Sometimes in marketing, the most powerful and useful insight to lock onto is the one that depresses you the most. Doing so gives you an opportunity take on the issue that really needs addressing, which will ultimately do the most for your business.
While at Capital One, the insights we faced up to included, “Banks generally suck and they’re pretty much all the same. Not worth the trouble to switch!” By directly taking on this painful-but-true insight, we were able to turn the tables on that perception and show our own more positive truth.
The final miss in the Airlines for America spot comes in confusing the ends with the means.
In looking at the ad, I was reminded of the cable TV business — an industry I spent some time in that has had its own share of customer service woes over the years. A strategy frequently employed to counteract the indignation over service no-shows, trampled flowers and aggravating phone systems was to remind people how much they loved the programming: “Look,” they seemed to say, “we’re the guys who bring you awesome stuff like HBO! Don’t you just love us?”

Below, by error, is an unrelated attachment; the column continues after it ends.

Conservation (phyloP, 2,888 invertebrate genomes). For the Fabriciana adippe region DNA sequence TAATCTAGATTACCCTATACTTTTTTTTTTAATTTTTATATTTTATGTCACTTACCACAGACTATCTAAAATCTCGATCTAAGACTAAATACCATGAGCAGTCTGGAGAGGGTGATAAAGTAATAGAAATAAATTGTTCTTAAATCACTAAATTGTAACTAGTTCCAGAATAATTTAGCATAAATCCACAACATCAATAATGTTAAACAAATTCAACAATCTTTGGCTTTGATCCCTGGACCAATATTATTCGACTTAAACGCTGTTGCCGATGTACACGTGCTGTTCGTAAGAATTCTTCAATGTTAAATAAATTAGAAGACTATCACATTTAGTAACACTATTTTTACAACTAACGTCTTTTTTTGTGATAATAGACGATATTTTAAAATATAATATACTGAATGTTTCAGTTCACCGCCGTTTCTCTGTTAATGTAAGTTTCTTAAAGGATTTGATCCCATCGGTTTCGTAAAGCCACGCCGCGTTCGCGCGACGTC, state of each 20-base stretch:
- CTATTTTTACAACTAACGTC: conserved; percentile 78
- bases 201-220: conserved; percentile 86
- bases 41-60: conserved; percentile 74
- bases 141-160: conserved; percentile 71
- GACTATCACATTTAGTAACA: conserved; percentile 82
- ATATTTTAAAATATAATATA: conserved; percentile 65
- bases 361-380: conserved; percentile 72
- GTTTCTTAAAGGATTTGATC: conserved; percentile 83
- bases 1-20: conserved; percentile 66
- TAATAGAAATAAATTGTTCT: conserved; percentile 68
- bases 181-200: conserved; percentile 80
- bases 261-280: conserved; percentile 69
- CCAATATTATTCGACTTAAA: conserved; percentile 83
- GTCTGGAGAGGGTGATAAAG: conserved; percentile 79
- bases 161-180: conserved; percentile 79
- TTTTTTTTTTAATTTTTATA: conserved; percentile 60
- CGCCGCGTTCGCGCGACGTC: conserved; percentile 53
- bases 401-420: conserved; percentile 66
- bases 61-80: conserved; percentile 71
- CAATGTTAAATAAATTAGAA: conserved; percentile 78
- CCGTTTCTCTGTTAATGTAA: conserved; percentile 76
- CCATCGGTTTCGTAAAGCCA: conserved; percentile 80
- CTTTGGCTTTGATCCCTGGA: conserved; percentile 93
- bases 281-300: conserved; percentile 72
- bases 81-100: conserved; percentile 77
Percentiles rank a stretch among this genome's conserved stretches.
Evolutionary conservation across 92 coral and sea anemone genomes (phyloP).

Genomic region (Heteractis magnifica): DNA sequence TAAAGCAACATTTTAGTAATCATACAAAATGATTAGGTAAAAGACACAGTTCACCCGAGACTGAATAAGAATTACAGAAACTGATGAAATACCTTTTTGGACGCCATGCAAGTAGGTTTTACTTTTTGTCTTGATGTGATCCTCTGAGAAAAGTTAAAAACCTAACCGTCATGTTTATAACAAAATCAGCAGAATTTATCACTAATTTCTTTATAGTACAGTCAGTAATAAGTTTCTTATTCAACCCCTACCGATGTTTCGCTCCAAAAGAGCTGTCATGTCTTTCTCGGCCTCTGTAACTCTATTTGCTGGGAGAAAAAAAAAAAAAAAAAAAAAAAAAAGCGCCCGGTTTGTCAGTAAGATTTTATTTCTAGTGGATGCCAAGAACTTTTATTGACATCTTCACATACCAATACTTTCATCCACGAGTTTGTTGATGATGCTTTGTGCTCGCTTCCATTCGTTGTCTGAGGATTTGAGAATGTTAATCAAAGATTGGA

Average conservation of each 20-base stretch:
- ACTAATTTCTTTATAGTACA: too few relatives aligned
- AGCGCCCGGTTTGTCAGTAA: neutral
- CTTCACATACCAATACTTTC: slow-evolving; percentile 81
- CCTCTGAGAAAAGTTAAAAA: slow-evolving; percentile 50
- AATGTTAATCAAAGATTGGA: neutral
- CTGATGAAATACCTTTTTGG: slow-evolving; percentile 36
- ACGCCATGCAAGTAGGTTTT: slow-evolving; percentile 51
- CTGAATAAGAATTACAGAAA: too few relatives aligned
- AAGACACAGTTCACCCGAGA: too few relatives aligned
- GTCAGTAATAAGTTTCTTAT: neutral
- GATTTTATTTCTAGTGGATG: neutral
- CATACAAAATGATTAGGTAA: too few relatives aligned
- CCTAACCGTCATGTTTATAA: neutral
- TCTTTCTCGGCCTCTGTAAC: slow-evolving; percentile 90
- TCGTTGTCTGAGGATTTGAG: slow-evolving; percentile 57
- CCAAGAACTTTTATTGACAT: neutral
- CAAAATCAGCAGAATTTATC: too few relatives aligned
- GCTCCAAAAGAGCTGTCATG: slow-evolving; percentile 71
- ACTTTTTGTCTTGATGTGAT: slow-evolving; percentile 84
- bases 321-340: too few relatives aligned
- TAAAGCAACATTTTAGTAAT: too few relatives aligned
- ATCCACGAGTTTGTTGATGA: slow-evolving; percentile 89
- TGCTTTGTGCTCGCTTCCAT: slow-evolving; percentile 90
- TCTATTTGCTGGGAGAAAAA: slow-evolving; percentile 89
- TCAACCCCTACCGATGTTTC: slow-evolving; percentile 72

The problem is that, while consumers did indeed love their HBO, they didn’t view the cable company as the beloved enabler of that viewing joy: they were seen as the necessary and frustrating means to that happier end. Trying to mooch off of the affection consumers had for their favorite programming was a losing proposition. Likewise, I don’t believe travelers need to be reminded that the airlines stand between them and their longed-for destination; but they do need to be reassured that their needs and comfort will matter to the people who take them there.
The More Effective Way to Respond
A bolder but much more effective move for the airlines association might have been to develop a collective manifesto, a shared commitment to standards of care and service they would live up to every day as an industry. Doing so would make several important statements: they understand what’s on their customers’ minds; they have a vision for how to serve them better; and they are publicly shingling themselves with that commitment.
They might look to the most recent American Consumer Satisfaction Index study for a clue. Overall satisfaction with airlines ticked up a tiny bit vs. the prior year, but that improvement was driven primarily by pricing, and the industry still remains in the bottom third of US business sectors.
The two stand-outs at the top of the list are JetBlue and Southwest, both of which have clear, written, public declarations of their customer-centric culture and values, all of which deeply permeate their employee culture. It’s this kind of all-in commitment that meaningfully changes consumer perception — not chipper TV ads.